Selling a Banksy

The work has been restored ahead of its sale

For nearly a year, the haunting image of a boy hunched over a sewing machine adorned the wall of a Poundland in north London.

It was attributed to the elusive street artist Banksy, supposedly his critique of the Queen's Diamond Jubilee.

Then, in February, it disappeared. Over the course of three days, the graffiti art was carefully prised from the wall of the building - owned by local investment company.

Nobody knows who authorised its removal or why, but the Metropolitan Police told the BBC that there were "no reports of any theft".

Soon, the mural resurfaced in Miami, where it was put up for auction with a guide price of around £450,000, only to be withdrawn at the last minute following a public outcry.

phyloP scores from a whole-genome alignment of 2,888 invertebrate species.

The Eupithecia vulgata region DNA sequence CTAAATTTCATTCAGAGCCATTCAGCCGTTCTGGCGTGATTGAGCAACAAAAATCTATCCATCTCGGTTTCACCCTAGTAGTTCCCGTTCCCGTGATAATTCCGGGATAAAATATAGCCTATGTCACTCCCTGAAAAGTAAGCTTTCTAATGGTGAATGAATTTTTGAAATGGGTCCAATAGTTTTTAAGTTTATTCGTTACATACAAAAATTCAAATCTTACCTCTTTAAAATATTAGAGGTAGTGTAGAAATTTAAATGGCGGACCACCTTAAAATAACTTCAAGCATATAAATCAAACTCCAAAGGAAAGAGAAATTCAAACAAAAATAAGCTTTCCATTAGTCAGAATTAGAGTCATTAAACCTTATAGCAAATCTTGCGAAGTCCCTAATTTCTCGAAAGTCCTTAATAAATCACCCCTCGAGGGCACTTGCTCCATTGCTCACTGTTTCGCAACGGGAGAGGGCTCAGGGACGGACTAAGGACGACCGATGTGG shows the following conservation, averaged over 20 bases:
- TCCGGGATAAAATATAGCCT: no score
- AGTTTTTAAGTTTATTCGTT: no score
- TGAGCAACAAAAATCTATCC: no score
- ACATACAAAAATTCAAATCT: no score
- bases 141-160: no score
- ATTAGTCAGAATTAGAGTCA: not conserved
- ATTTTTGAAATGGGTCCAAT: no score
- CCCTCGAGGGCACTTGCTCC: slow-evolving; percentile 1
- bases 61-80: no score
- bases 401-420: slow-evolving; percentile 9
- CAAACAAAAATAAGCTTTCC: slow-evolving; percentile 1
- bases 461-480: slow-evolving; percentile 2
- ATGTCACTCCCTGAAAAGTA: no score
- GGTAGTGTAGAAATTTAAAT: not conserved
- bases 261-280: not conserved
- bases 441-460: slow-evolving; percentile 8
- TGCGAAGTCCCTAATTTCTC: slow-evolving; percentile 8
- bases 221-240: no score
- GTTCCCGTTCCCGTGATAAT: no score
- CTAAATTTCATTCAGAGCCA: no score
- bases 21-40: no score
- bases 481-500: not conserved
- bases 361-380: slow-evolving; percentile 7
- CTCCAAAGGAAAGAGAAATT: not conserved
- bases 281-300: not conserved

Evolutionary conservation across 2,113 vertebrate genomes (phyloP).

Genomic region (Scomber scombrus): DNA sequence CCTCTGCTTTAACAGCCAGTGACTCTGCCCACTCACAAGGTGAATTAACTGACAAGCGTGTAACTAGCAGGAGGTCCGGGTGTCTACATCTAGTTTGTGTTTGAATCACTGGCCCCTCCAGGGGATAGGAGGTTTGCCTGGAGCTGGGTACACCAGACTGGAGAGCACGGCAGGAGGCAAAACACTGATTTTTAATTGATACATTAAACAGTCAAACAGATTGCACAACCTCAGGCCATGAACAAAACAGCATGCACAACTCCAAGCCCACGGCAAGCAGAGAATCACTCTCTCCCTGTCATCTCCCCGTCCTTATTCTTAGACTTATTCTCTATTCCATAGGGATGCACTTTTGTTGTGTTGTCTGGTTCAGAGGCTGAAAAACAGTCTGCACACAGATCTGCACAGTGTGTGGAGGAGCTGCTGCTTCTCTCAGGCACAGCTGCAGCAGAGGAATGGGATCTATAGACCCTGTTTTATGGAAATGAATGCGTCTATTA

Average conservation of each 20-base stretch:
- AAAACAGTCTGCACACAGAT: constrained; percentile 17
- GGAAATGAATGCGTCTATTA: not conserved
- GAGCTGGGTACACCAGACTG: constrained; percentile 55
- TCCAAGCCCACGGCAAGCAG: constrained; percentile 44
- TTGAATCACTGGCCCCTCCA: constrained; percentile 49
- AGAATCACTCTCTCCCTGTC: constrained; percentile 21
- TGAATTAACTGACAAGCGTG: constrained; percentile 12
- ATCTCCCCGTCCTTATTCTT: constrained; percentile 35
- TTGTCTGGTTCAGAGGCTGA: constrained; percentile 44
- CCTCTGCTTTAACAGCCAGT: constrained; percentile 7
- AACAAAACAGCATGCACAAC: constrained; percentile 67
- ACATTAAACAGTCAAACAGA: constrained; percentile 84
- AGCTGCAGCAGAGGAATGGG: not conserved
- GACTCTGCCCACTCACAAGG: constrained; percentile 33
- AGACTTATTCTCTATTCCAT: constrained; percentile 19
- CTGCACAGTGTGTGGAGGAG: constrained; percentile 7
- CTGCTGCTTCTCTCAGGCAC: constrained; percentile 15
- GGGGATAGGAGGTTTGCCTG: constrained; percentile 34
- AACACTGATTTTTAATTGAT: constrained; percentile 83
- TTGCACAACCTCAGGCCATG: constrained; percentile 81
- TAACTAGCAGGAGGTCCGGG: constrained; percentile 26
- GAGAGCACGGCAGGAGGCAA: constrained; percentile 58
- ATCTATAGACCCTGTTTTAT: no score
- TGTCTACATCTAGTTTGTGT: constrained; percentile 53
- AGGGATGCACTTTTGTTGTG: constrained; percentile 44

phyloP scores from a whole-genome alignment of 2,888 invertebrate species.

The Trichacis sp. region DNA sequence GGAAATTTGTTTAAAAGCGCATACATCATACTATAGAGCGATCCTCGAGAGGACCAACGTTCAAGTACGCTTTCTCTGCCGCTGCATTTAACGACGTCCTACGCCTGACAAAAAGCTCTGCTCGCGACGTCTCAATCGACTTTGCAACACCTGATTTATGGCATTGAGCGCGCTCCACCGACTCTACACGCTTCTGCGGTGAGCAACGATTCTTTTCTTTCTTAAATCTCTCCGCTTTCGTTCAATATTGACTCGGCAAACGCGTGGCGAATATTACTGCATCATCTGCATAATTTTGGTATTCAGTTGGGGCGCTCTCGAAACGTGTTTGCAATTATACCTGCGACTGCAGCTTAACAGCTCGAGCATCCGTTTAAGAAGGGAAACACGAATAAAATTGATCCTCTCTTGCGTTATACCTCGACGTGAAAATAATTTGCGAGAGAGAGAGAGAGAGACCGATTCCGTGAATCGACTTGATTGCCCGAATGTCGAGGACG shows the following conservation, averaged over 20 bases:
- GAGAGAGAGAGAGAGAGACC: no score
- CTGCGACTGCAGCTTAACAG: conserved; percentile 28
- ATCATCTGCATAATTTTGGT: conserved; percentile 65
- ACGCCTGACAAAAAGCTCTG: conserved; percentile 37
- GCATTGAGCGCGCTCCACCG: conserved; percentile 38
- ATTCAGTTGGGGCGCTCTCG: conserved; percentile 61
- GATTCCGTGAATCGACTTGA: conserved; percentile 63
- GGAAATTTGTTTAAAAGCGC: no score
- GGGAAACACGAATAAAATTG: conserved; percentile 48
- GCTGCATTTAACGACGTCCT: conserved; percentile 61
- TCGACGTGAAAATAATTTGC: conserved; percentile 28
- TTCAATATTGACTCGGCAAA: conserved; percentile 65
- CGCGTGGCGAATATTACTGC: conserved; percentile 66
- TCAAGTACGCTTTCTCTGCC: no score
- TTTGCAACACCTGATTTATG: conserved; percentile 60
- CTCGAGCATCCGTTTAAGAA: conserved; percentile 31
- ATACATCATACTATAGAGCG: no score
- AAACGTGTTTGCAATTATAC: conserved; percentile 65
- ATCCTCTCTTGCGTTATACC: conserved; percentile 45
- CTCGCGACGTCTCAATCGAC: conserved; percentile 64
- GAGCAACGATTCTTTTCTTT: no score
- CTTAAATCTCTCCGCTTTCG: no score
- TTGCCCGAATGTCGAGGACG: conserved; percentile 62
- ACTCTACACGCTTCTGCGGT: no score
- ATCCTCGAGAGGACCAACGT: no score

But the story isn't over. It's now appeared for auction again, this time in London - where the minimum bid is £900,000.

Here's my report ahead of the sale.

Will Gompertz Article written by Will Gompertz Will Gompertz Arts editor

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